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Why nearly 6 million Americans won't be allowed to vote for president in November

Voting sign
Justin Grimes / Flickr CC / HTTP://J.MP/1SPGCL0

Sanders. Trump. Clinton. If you consume even the least bit of news then you probably know we're in the middle of a presidential election cycle, and you may be trying to decide who you're going to vote for.

But as the November election approaches, nearly 6 million Americans won't be allowed to vote at all due to their criminal records.

Felony disenfranchisementis the exclusion from voting of people otherwise eligible to vote due to felony convictions. Disenfranchisement laws vary widely from state to state.

In Maine and Vermont, felons never lose their right to vote, even while incarcerated. In 38 states and the District of Columbia - including Michigan - most felons automatically gain the right to vote when they complete their sentences. Some states restore voting rights after a certain amount of time after the completion of a sentence. And in others, a felon has to apply to have voting rights restored.

According to The Sentencing Project, of the almost 6 million people who are currently disenfranchised, 2.6 million have completed their sentences. And because of racial disparities in the criminal justice system, disparities also exist in the disenfranchised population. One in 13 African Americans has lost their voting rights, compared to 1 in 56 non-black voters.

Given current rates of incarceration, nearly one-third of the next generation of black men can expect to be disenfranchised at some point in their lifetime. In states that disenfranchise ex-offenders, as many as 40 percent of black men may permanently lose their right to vote.

In April, Virginia Governor Terry McAuliffe used his executive power to address this issue in his state, restoring voting rights to more than 200,000 felons who have completed their sentences and have been released from supervised probation or parole. One in 4 African-Americans in Virginia had been banned from voting due to disenfranchisement. McAuliffe said in a video from The Atlantic:

The whole genesis of what we're talking about here today goes to the core of racism in this country. Many African-Americans were being arrested early on in the southern states, so predominantly, African-Americans were the ones being charged with felonies. So the next natural extension would be, well, since we're arresting and charging all these African-Americans with felonies, what an easy way for us to keep them out of the ballot box to say felons can't vote.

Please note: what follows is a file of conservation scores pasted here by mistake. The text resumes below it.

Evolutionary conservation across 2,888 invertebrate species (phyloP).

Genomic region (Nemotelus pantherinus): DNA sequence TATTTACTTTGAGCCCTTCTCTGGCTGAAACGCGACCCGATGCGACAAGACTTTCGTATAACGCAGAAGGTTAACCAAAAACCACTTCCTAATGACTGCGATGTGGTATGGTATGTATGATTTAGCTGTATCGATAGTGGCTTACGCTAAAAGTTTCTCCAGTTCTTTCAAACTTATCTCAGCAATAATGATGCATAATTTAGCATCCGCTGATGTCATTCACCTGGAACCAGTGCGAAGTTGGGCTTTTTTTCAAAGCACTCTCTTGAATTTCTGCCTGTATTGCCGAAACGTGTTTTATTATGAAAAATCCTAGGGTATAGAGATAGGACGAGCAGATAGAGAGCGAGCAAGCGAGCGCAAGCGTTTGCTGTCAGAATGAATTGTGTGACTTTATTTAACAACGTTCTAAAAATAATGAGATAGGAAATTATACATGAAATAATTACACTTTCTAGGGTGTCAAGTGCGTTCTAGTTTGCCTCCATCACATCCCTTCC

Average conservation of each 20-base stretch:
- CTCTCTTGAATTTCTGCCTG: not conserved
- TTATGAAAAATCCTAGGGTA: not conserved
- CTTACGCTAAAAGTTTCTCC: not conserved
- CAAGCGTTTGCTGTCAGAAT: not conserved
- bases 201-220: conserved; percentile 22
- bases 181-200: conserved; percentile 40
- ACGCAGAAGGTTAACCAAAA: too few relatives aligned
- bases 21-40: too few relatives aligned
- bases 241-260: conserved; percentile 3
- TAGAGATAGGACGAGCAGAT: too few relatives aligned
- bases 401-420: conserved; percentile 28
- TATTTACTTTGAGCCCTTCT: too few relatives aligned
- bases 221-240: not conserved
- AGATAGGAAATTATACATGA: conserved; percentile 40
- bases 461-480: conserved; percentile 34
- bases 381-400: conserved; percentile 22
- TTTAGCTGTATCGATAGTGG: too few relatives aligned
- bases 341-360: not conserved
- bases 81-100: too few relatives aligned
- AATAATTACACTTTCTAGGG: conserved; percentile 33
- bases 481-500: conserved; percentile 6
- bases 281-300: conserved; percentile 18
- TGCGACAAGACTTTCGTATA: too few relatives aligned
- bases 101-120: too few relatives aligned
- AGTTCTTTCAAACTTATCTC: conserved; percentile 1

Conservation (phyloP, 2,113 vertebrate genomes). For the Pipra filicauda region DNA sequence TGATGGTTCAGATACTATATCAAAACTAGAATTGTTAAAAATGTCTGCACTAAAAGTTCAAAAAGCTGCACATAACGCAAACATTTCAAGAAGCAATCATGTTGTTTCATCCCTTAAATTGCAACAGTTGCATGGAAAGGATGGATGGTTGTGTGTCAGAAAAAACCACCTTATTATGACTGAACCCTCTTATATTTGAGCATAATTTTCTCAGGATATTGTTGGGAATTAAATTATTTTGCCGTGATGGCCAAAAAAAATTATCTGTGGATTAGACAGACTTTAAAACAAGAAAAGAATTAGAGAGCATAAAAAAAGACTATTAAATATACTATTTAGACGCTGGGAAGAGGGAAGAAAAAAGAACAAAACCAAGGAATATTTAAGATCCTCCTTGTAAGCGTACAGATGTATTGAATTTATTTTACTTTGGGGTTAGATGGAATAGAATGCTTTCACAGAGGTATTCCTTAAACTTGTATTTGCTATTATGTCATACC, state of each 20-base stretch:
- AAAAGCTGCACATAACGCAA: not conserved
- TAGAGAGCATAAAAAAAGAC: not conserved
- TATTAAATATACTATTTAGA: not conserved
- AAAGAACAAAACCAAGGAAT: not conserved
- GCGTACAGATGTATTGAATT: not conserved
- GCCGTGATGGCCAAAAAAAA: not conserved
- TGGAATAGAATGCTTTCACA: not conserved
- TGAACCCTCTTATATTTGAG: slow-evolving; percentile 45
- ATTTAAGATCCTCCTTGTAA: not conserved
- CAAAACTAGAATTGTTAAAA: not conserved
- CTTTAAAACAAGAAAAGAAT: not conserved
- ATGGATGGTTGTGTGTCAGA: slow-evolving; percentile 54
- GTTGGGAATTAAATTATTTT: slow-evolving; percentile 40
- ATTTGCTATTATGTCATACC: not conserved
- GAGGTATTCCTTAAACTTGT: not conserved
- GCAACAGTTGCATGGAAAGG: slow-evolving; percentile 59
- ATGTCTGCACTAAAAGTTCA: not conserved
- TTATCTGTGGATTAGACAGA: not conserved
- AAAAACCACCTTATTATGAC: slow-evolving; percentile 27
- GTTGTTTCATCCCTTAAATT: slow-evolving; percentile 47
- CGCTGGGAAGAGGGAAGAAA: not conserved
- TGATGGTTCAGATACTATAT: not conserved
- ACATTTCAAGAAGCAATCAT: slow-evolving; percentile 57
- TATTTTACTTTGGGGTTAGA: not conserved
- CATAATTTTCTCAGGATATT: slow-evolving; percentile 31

The order was not well received by state Republicans, who filed a lawsuit with the Virginia Supreme Court last month. They argue McAuliffe can't legally restore rights to nearly a quarter-million felons with one sweeping order. Until now governors restored rights on a case-by-case basis. The court will take up the lawsuit in July. According to thelawsuit:

From Patrick Henry and Thomas Jefferson to Tim Kaine and Bob McDonnell, every Governor of Virginia has understood the clemency power to authorize the Governor to grant clemency on an individualized basis only…Governor McAuliffe has falsely suggested that Virginia’s felon disenfranchisement provision was first introduced into the Constitution after the Civil War for the purpose of disenfranchising African-Americans. But Virginia has prohibited felons from voting since at least 1830 — decades before African-Americans could vote.

According to The Washington PostRepublicans also call it a favor to Democratic presidential front-runner Hillary Clinton, McAuliffe’s close friend and political ally, who could benefit from higher numbers of minority voters in the crucial swing state.

If the state Supreme Court disagrees with McAuliffe, he plans to issue individual restoration orders to hundreds of thousands of felons.

Millions aren't allowed to vote, but Americans want to change that. Research by YouGov found 54 percent of Americans think felons should be able to vote once they complete their sentences - including most Democrats (51%) and Republicans (53%).

What do you think? Should felons have their voting rights restored once they serve their time?

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